switchport access vlan 7
 switchport mode access
 shutdown
!
interface FastEthernet0/6
 switchport access vlan 7
 switchport mode access
 shutdown
!
interface FastEthernet0/7
 switchport access vlan 7
 switchport mode access
 shutdown
!
interface FastEthernet0/8
 switchport access vlan 7
 switchport mode access
 shutdown
!
interface FastEthernet0/9
 switchport access vlan 7
 switchport mode access
 shutdown
!
interface FastEthernet0/10
 switchport access vlan 7
 switchport mode access
 shutdown
!
interface FastEthernet0/11
 switchport access vlan 7
 switchport mode access
 shutdown
!
interface FastEthernet0/12
 switchport access vlan 7
 switchport mode access
 shutdown
!
interface FastEthernet0/13
 switchport access vlan 7
 switchport mode access
 shutdown
!
interface FastEthernet0/14
 switchport access vlan 7
 switchport mode access
 shutdown
!
interface FastEthernet0/15
 switchport access vlan 7
 switchport mode access
 shutdown
!
interface FastEthernet0/16
 switchport access vlan 7
 switchport mode access
 shutdown
!
interface FastEthernet0/17
 switchport access vlan 7
 switchport mode access
 shutdown
!
interface FastEthernet0/18
 switchport access vlan 4
 switchport mode access
!
interface FastEthernet0/19
 switchport access vlan 7
 switchport mode access
 shutdown
!
interface FastEthernet0/20
 switchport access vlan 7
 switchport mode access
 shutdown
!
interface FastEthernet0/21
 switchport access vlan 7
 switchport mode access
 shutdown
!
interface FastEthernet0/22
 switchport access vlan 7
 switchport mode access
 shutdown
!
interface FastEthernet0/23
 switchport access vlan 7
 switchport mode access
 shutdown
!
interface FastEthernet0/24
 switchport access vlan 7
 switchport mode access
 shutdown
!
interface GigabitEthernet0/1
 switchport access vlan 7
 switchport mode access
 shutdown
!
interface GigabitEthernet0/2
 switchport access vlan 7
 switchport mode access
 shutdown
!
interface Vlan1
 no ip address
 shutdown
!
interface Vlan3
 ip address 192.168.3.12 255.255.255.0
!
ip default-gateway 192.168.3.1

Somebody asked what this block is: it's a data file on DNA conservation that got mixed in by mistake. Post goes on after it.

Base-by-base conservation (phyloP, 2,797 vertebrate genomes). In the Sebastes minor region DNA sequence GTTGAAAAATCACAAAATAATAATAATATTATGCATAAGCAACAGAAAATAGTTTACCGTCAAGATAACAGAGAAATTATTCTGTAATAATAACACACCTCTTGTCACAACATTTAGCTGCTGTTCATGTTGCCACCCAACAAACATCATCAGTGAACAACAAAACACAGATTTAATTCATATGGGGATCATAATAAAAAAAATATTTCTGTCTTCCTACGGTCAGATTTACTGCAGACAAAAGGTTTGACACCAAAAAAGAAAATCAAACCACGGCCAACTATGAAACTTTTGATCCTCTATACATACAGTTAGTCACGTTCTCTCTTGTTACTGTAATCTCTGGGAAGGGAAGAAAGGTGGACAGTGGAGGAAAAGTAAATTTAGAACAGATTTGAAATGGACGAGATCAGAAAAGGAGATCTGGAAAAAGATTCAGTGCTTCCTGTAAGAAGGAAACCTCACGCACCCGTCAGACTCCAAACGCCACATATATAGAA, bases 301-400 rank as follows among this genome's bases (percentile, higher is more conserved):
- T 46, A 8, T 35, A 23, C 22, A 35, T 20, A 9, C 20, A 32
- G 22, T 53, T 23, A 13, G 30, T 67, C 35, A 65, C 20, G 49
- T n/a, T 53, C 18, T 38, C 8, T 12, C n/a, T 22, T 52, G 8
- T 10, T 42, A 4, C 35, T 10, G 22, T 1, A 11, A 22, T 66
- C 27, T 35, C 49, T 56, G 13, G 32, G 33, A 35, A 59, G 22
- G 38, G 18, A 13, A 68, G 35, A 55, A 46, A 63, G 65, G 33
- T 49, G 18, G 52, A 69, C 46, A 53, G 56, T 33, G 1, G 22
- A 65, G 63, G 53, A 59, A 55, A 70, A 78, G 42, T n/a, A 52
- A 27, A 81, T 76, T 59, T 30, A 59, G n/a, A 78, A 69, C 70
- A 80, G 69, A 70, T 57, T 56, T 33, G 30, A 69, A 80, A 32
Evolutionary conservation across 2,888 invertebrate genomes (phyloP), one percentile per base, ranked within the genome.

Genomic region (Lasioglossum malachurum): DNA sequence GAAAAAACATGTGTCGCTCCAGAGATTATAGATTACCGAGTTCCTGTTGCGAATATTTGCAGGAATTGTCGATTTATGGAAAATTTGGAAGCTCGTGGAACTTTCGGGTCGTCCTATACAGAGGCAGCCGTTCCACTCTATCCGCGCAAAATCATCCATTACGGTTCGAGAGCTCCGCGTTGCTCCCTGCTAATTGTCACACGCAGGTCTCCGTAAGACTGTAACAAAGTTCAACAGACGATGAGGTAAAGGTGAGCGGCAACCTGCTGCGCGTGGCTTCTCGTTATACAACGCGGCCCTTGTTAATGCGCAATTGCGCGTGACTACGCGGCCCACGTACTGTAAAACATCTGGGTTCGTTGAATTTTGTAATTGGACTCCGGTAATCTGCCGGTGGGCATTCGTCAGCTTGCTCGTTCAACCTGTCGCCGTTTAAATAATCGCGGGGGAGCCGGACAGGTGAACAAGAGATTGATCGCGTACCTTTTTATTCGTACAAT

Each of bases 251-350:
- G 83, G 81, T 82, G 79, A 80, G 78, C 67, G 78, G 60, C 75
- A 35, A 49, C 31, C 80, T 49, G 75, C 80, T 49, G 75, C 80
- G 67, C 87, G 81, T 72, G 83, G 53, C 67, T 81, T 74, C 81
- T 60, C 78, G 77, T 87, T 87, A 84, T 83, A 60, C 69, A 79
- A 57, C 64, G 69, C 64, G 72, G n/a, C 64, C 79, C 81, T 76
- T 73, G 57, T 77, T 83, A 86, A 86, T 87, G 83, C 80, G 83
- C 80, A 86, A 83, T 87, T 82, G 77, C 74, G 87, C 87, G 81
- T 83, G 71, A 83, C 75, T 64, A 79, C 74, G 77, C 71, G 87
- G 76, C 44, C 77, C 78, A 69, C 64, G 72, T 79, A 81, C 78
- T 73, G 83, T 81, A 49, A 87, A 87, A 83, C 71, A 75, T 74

ip http server
ip http secure-server
!
banner motd ^C Authorized Users Only! ^C
!
line con 0
 password 7 01100F175804
 login
line vty 0 4
 password 7 01100F175804
 login
line vty 5 15
 password 7 01100F175804
 login
!
end

Router R1

R1# show run
Building configuration...

Current configuration : 1940 bytes
!
version 16.9
service timestamps debug datetime msec
service timestamps log datetime msec
service password-encryption
platform qfp utilization monitor load 80
no platform punt-keepalive disable-kernel-core
!
hostname R1
!
boot-start-marker
boot-end-marker
!
!
vrf definition Mgmt-intf
!
 address-family ipv4
 exit-address-family
!
 address-family ipv6
 exit-address-family
!
enable secret 5 $1$o5iu$mWblQ/HSFMXl8z3PGLI../
!
no aaa new-model
!
no ip domain lookup
!
login on-success log
!
subscriber templating
!
multilink bundle-name authenticated
!
license boot level appxk9
license boot level securityk9
no license smart enable
diagnostic bootup level minimal
!
spanning-tree extend system-id
!
redundancy
 mode none
!
interface GigabitEthernet0/0/0
 no ip address
 negotiation auto
!
interface GigabitEthernet0/0/1
 no ip address
 negotiation auto
!
interface GigabitEthernet0/0/1.3
 description Management Network
 encapsulation dot1Q 3
 ip address 192.168.3.1 255.255.255.0
!
interface GigabitEthernet0/0/1.4
 description Operations Network
 encapsulation dot1Q 4
 ip address 192.168.4.1 255.255.255.0
!
interface GigabitEthernet0/0/1.8
 description Native VLAN
 encapsulation dot1Q 8 native
!
interface Serial0/1/0
 no ip address
!
interface Serial0/1/1
 no ip address
!
interface GigabitEthernet0
 vrf forwarding Mgmt-intf
 no ip address
 negotiation auto
!
ip forward-protocol nd
no ip http server
ip http secure-server
!
control-plane
!
banner motd ^C Authorized Users Only! ^C
!
line con 0
 password 7 01100F175804
 login
 transport input none
 stopbits 1
line aux 0
 stopbits 1
line vty 0 4
 password 7 070C285F4D06
 login
!
end

Download PDF & PKT file Completed 100% Score:

[sociallocker id=”54558″][wpdm_package id=’**’][/sociallocker]

Subscribe
Notify of
guest
0 Comments
Inline Feedbacks
View all comments